in cables crisscrossing urban skies.



great lines building and maintaining a theme.


the poem does not become monotonous as it shrinks mere humans, wonderful lines like this keep my attention fresh and alert:

I exist in bondage to the wind,
on dunes of distant deserts;
or in breezes, tracing patterns under cold moons,


maybe i break there, resume here:

I’m (REMOVE THE WORD "NOT") a specter in your looking-glass.

I’m probably
just a chink in the mirror.




maybe a new final line, not just the humility of being "small," but a true self label that is both sensitive and personal.

great job.

bernie



From "The Love Song of J. Alfred Prufrock" by T.S. Eliot:

"For I have known them all already, known them all:

Have known the evenings, mornings, afternoons;

I have measured out my life with coffee spoons."



From "The Wasteland" by T.S. Eliot:

"These fragments I have shored

Against my ruins."


From "Funeral Blues" by W.H. Auden:

"He was my North, my South , my East and my West

My working week and my Sunday rest

My noon, my midnight, my talk, my song;

I thought that love would last forever, I was wrong."





From a review:

Chapter II

Anticipating not only modern scientific theories of psychology but also those of cosmology, this astonishing book sets out a impressive goal for itself: to reconcile human biology with a theory of consciousness. First published in France in 1907, and translated into English in 1911, this work of wonder was esteemed at the time in scientific circles and in the popular culture alike for its profound explorations of perception and memory and its surprising conclusions about the nature and value of art. Contending that intuition is deeper than intellect and that the real consequence of evolution is a mental freedom to grow, to change, to seek and create novelty, Bergson reinvigorated the theory of evolution by refusing to see it as merely mechanistic. His expansion on Darwin remains one of the most original and important philosophical arguments for a scientific inquiry still under fire today.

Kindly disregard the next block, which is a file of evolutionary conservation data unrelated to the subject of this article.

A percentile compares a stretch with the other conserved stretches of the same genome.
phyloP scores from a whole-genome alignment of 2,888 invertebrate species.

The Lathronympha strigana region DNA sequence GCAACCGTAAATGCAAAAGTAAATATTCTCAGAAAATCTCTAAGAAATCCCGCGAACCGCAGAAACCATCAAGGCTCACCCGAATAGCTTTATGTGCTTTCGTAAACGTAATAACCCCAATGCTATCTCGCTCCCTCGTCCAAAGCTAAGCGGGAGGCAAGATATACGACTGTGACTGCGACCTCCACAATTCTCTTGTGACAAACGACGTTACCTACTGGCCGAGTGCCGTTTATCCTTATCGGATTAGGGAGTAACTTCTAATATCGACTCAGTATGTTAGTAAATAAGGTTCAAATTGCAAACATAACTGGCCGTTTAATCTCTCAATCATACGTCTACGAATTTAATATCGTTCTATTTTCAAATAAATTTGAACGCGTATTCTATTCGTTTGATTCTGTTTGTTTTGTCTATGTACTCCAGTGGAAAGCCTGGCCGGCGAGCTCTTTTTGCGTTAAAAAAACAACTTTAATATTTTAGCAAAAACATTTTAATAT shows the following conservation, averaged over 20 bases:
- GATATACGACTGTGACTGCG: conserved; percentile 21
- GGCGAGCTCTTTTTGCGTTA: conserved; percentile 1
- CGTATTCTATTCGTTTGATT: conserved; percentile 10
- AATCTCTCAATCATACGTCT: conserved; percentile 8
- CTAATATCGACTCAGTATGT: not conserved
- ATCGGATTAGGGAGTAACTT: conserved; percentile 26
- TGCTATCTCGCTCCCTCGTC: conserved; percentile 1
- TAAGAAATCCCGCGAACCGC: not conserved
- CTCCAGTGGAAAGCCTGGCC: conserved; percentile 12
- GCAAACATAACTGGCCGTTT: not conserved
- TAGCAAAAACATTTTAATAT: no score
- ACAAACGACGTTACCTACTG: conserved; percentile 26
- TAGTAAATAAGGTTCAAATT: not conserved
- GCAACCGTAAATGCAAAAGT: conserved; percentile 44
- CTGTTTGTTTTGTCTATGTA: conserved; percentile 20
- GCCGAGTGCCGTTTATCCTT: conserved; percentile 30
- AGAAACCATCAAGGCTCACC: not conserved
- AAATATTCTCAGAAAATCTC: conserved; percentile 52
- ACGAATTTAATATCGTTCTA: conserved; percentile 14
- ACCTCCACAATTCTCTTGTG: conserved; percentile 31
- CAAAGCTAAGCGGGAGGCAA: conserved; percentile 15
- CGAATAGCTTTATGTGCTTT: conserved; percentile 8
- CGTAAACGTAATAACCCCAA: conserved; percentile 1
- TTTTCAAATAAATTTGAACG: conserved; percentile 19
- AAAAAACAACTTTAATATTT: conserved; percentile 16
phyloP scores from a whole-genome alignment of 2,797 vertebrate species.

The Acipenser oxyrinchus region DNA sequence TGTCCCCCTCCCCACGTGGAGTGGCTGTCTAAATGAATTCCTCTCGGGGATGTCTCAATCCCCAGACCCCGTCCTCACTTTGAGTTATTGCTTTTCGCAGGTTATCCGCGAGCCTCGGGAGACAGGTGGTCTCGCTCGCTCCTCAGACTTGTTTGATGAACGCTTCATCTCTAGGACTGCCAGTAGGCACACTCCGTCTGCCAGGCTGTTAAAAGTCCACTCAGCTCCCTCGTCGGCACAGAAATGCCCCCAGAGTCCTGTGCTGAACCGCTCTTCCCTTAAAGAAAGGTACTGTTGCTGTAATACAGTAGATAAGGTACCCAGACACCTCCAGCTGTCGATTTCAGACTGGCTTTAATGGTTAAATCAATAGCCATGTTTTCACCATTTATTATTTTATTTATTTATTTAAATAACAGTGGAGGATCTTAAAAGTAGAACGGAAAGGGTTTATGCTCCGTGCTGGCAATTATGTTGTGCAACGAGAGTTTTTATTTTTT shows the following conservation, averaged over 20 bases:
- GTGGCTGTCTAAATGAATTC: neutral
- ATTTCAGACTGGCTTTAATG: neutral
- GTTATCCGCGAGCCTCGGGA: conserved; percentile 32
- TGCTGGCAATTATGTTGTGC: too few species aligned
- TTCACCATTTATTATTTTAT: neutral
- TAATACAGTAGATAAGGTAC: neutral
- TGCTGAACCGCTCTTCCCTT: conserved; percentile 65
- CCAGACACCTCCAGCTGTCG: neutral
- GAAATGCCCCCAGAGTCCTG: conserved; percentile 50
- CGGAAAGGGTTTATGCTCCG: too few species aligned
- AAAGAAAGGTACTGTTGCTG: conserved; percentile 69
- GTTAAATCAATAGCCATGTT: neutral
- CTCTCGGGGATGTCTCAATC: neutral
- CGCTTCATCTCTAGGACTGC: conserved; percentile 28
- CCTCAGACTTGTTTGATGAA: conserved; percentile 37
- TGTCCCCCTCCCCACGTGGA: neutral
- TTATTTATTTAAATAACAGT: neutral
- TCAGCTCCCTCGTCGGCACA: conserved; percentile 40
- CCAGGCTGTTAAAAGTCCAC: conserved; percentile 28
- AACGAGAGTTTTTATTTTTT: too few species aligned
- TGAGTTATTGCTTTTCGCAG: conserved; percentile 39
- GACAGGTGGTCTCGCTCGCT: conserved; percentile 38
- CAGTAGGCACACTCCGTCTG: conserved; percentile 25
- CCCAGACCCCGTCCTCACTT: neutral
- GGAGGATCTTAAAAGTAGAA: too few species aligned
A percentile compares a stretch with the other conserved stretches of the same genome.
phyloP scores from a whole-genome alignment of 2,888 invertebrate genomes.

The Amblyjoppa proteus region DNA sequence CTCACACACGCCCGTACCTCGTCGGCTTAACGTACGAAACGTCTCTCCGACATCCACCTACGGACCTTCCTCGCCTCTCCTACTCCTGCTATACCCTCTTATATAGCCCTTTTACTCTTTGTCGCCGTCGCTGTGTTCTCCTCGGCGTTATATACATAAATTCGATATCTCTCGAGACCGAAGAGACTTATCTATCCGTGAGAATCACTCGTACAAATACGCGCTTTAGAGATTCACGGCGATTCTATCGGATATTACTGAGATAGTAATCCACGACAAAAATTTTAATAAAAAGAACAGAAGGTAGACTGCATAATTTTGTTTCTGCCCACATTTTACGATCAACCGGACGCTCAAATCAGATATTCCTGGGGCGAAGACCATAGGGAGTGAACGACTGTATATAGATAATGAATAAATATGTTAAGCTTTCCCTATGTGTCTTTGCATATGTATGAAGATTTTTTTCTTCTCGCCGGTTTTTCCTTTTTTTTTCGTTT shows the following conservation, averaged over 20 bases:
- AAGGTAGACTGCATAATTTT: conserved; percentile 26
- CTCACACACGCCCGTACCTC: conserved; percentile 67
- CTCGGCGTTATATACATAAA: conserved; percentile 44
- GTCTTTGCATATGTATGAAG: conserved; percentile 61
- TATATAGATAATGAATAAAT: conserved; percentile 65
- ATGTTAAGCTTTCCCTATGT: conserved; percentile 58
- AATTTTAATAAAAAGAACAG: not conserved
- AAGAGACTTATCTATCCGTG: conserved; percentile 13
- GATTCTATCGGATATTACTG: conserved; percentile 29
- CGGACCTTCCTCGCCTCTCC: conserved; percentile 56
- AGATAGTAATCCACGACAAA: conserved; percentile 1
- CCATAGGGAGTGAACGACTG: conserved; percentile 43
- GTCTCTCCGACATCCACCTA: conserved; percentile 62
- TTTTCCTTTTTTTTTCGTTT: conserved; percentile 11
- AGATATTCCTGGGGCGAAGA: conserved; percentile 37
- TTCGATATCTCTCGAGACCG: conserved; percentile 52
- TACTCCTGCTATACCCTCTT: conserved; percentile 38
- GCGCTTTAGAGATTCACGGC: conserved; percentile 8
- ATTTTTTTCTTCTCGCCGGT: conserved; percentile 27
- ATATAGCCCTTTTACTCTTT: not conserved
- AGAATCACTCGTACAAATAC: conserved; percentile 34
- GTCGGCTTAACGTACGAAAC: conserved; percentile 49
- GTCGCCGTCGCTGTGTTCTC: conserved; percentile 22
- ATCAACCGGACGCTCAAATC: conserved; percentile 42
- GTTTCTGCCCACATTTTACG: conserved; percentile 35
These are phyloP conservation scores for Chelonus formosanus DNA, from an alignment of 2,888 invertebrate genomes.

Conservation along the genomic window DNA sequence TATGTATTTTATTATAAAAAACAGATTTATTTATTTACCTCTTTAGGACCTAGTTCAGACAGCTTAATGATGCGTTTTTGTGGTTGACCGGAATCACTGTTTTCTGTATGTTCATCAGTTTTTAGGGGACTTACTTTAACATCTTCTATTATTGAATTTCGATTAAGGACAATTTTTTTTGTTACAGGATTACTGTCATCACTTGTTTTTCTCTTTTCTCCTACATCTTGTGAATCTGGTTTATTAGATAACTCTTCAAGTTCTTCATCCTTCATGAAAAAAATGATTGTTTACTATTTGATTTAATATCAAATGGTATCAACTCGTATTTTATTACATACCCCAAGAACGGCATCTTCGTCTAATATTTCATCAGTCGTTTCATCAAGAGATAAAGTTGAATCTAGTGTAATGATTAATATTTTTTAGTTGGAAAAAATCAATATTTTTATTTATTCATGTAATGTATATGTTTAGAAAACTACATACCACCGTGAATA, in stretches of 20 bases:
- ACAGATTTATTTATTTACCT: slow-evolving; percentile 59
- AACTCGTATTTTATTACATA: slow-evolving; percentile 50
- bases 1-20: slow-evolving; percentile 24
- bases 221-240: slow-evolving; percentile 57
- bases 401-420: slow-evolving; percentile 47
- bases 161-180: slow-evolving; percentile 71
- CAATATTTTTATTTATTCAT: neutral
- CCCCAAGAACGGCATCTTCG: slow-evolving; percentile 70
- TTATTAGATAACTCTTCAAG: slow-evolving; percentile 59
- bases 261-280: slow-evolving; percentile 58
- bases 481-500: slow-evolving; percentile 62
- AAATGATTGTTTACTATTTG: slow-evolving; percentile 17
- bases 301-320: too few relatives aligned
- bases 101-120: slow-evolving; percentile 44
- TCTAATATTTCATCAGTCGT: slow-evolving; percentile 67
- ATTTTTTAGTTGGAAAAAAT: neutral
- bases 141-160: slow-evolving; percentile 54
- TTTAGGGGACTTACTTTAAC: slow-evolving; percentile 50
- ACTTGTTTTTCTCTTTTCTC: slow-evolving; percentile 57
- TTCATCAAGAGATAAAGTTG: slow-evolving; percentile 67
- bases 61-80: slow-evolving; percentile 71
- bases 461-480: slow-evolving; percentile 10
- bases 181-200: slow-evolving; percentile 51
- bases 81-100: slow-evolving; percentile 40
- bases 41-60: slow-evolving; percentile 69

French philosopher HENRI BERGSON (1859-1941) was born in Paris. Among his works are Matter and Memory (1896), An Introduction to Metaphysics (1903), and The Two Sources of Morality and Religion (1932). He was awarded the Nobel Prize for Literature in 1927.


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 Post subject: Re: Reverie
PostPosted: 15 Nov 2017, 10:10 
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Joined: 01 Jun 2008, 09:17
Posts: 370
See? Its perfectly clear to Bernie.


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 Post subject: Re: Reverie
PostPosted: 16 Nov 2017, 03:45 
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Joined: 21 Sep 2017, 23:23
Posts: 56
Gracy, I am so glad you didn't remove this. It is highly original and well thought out. Kenneth is right, you should never remove after just one reply (or even a lot more, in my opinion)

One place made me wonder

perhaps bacteria in the guts of a volcano,
Bacillus infernus generating sulphur and iron.

I like the use of Latin in poetry (have used it myself sometimes) but I wonder if 'bacillus inferno' is just a repetition of the previous line?

As I say, this is very original writing and different from your Patagonian poems (which I love too)

Great work
Eira